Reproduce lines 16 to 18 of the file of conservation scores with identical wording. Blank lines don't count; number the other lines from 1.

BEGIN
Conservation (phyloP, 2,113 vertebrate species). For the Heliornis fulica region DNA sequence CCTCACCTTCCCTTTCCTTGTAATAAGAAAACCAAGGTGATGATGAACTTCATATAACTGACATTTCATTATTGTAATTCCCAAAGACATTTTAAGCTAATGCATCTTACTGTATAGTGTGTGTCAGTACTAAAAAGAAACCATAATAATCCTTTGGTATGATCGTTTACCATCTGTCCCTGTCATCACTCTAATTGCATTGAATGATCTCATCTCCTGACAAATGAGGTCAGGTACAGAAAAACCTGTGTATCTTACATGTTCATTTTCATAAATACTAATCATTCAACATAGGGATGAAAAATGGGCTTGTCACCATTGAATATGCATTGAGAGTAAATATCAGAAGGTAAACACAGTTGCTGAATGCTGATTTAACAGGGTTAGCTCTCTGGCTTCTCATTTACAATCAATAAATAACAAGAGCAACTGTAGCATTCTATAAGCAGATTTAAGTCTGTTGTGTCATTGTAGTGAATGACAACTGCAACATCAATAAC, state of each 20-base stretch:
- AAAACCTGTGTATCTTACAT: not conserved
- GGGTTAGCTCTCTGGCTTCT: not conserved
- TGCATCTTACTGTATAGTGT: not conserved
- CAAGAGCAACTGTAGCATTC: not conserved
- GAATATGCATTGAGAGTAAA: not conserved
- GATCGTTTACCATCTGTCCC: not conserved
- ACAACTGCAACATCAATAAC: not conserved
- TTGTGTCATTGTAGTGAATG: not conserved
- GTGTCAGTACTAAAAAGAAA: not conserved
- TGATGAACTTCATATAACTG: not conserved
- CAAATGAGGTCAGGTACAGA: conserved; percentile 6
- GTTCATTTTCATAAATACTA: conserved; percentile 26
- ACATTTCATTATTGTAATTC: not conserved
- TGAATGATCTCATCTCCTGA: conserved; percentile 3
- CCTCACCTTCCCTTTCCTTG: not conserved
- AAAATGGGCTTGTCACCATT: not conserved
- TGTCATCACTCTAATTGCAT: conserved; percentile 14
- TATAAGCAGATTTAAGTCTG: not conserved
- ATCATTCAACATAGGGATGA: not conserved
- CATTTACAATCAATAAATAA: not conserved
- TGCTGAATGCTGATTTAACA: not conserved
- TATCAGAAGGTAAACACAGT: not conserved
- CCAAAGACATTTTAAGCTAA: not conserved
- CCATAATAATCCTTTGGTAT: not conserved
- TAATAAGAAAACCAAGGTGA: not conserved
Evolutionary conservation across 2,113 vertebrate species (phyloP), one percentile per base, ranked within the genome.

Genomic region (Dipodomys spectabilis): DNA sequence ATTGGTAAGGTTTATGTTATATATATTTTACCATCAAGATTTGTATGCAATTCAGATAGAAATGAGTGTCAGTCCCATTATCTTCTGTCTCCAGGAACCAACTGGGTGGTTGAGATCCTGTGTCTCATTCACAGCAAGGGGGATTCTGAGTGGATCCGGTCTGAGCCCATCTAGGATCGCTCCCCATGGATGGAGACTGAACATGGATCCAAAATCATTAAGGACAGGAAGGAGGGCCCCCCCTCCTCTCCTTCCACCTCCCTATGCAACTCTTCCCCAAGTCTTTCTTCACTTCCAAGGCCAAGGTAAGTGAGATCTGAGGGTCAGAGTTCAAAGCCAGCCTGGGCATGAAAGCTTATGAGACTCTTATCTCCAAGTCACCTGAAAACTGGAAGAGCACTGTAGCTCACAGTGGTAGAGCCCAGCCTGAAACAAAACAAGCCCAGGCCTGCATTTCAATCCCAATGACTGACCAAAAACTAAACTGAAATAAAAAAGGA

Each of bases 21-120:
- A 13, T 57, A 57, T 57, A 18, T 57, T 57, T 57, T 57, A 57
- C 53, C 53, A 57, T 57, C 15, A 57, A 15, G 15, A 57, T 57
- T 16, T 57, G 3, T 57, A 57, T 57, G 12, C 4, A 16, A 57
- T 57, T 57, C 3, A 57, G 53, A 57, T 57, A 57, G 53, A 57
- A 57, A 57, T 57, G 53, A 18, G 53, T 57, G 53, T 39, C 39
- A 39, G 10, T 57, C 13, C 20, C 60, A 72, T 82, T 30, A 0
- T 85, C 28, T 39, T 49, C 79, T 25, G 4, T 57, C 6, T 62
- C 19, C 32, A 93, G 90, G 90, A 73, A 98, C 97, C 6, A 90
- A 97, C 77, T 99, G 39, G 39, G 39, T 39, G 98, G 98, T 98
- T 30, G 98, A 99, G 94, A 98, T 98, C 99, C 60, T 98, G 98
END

- CCTCACCTTCCCTTTCCTTG: not conserved
- AAAATGGGCTTGTCACCATT: not conserved
- TGTCATCACTCTAATTGCAT: conserved; percentile 14